The SMH‘s
Mark Coultan reports from Omaha, Nebraska where 20,000 shareholders
gathered for this year’s Berkshire Hathaway shareholders meeting to
“count their money and revel” in the six-hour question-and-answer
session by Warren Buffett and his sidekick, Charlie Munger, on topics
ranging from business and economics to government and life. Buffett,
the world’s most successful investor and boss of Berkshire Hathaway,
used the annual meeting to address the controversy over sham
reinsurance contracts surrounding the company, telling investors there
will be serious repercussions for anyone who has knowingly helped
another company to do something wrong.

Also in the Herald, Ross Gittins
says it’s a tough time for Treasury secretaries – they can’t open their
mouths without the media jumping to the conclusion they’re taking a
swipe at the Reserve Bank – and that Ken Henry’s remarks to a public
policy forum last week have been badly misunderstood. He wasn’t
offering public criticism of the Reserve nor commenting on immediate
monetary policy, he was simply making general observations about how
the macro economy works and how it should be managed.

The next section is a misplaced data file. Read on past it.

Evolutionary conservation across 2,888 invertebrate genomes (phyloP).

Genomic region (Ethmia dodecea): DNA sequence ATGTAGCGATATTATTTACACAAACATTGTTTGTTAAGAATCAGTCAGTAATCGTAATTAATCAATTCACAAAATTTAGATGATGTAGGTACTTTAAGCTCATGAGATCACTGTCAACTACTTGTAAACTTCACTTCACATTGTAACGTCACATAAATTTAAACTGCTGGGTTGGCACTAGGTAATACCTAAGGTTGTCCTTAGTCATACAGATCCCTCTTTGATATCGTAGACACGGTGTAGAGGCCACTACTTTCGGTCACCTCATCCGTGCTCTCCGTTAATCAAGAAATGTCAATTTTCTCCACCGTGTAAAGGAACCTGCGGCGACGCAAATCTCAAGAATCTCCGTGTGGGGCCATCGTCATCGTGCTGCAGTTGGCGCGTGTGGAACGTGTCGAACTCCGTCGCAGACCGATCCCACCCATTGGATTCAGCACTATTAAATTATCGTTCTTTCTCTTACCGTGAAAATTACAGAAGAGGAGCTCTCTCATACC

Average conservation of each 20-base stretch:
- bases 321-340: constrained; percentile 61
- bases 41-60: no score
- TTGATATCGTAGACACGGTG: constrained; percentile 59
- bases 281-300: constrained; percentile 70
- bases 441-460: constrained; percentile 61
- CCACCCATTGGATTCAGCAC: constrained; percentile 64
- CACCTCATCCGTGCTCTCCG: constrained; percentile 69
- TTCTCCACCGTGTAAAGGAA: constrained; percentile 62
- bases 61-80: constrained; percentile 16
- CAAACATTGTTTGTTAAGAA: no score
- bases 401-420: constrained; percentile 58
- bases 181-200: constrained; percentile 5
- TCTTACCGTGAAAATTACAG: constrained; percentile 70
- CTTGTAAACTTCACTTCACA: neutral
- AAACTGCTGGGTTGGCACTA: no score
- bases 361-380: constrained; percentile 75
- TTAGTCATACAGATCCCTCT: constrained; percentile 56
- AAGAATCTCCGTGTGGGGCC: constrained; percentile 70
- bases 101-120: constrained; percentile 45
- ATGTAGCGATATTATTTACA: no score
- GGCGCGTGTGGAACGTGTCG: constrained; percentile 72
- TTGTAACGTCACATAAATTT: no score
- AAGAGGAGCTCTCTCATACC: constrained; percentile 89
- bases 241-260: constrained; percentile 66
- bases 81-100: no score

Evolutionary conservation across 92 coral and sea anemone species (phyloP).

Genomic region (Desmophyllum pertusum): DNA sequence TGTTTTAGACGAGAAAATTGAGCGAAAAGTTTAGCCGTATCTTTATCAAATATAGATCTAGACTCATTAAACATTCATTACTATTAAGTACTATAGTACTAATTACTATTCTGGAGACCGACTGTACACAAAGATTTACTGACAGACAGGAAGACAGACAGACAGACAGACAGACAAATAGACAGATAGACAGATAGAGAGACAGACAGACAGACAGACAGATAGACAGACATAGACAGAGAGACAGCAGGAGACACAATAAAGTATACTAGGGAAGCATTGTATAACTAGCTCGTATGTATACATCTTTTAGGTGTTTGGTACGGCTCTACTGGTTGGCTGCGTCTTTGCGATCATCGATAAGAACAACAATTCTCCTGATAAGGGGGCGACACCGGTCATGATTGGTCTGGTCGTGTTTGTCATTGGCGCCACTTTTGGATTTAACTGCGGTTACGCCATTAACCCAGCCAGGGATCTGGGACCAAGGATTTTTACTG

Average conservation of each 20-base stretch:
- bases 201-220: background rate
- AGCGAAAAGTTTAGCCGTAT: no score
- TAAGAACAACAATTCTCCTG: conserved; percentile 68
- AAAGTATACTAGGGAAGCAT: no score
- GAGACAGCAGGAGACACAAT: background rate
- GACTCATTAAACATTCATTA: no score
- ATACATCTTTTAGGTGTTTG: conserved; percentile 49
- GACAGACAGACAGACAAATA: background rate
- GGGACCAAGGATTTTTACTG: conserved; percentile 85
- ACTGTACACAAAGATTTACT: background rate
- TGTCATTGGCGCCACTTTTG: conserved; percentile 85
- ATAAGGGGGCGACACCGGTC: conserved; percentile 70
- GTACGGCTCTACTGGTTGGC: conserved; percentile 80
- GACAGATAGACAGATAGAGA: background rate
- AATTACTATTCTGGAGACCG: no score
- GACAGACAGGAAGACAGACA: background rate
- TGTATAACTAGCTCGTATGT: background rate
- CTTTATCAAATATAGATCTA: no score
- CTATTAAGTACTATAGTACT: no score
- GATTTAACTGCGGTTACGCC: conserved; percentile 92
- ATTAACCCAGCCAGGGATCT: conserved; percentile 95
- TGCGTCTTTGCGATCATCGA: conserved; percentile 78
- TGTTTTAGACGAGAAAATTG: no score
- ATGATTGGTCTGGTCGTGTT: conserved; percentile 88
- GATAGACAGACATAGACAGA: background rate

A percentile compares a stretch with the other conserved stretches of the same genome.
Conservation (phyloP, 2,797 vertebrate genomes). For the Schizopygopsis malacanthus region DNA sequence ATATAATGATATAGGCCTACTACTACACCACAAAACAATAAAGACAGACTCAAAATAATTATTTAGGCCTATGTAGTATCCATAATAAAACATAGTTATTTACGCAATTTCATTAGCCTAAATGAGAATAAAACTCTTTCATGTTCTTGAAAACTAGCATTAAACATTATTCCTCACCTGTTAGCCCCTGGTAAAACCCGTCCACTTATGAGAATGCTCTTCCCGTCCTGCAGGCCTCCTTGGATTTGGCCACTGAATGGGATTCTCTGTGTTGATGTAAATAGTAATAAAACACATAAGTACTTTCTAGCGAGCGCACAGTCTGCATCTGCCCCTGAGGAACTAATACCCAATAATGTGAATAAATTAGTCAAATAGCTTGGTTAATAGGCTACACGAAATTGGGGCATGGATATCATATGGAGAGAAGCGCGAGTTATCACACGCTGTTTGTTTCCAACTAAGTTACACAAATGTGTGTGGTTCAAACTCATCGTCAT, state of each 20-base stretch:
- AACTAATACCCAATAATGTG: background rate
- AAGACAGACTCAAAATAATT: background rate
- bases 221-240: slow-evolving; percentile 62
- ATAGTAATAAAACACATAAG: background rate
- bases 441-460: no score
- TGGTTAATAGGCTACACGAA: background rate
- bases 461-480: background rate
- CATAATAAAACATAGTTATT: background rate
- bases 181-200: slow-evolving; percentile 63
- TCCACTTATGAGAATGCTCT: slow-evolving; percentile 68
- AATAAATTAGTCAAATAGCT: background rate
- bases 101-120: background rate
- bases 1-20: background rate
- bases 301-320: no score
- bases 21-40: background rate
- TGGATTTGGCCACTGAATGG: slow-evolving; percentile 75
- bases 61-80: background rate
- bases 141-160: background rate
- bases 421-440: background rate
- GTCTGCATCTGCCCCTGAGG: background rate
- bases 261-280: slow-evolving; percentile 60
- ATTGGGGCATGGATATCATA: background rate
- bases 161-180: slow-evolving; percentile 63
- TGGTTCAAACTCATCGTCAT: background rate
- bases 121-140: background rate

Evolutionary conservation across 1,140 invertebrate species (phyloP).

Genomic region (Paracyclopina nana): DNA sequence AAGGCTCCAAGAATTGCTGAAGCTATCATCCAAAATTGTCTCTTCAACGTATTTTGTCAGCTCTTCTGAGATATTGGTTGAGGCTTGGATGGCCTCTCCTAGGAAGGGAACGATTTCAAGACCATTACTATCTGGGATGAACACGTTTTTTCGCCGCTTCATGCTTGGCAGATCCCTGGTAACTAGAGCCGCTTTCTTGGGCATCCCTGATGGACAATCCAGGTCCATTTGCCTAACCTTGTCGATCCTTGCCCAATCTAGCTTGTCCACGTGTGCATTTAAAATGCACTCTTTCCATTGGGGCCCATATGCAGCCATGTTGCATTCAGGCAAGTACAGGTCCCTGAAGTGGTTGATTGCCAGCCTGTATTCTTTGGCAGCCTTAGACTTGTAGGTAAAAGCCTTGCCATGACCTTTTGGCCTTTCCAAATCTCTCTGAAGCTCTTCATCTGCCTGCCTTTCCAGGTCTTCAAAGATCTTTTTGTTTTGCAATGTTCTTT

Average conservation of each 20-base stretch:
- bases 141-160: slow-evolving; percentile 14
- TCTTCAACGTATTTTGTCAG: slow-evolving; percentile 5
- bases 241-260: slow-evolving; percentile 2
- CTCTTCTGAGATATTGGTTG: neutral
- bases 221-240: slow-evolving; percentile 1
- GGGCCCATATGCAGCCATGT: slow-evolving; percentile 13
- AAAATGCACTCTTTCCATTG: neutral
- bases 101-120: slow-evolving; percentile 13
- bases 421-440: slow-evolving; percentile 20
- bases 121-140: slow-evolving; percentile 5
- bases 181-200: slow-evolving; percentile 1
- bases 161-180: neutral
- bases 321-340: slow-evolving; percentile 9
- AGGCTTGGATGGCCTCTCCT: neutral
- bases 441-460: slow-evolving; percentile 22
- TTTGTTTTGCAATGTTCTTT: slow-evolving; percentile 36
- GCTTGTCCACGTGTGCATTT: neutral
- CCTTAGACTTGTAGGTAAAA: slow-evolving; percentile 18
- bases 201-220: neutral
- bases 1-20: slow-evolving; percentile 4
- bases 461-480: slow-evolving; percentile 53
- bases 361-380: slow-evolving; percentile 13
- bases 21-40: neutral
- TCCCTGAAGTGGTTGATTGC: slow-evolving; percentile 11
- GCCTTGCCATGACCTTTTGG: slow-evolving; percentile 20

Politics can never be far from the minds of central bankers, says John Garnaut in the SMH.
A mild March-quarter inflation reading has probably denied the Reserve
Bank the ironic revenge of raising rates before the budget after being
used as the Coalition’s play thing in last year’s big-spending election
campaign. But this should not prevent the board from looking more
closely at the politics of its independence.

And while
homeowners will be spared another interest rate hike according to most
economists, part of the reason why the RBA is unlikely to act is that
higher petrol prices have acted like a rate increase, reports The Australian.

And Robert Gottliebsen says, too often Australian technology only wins if it breaks through overseas or leads to big export developments.

The Smage’sMalcolm Maiden
reports that Optus and its parent, Singapore Telecommunications, will
report results for the year to March on Wednesday that will remind
Telstra of the opportunity it missed in Asia.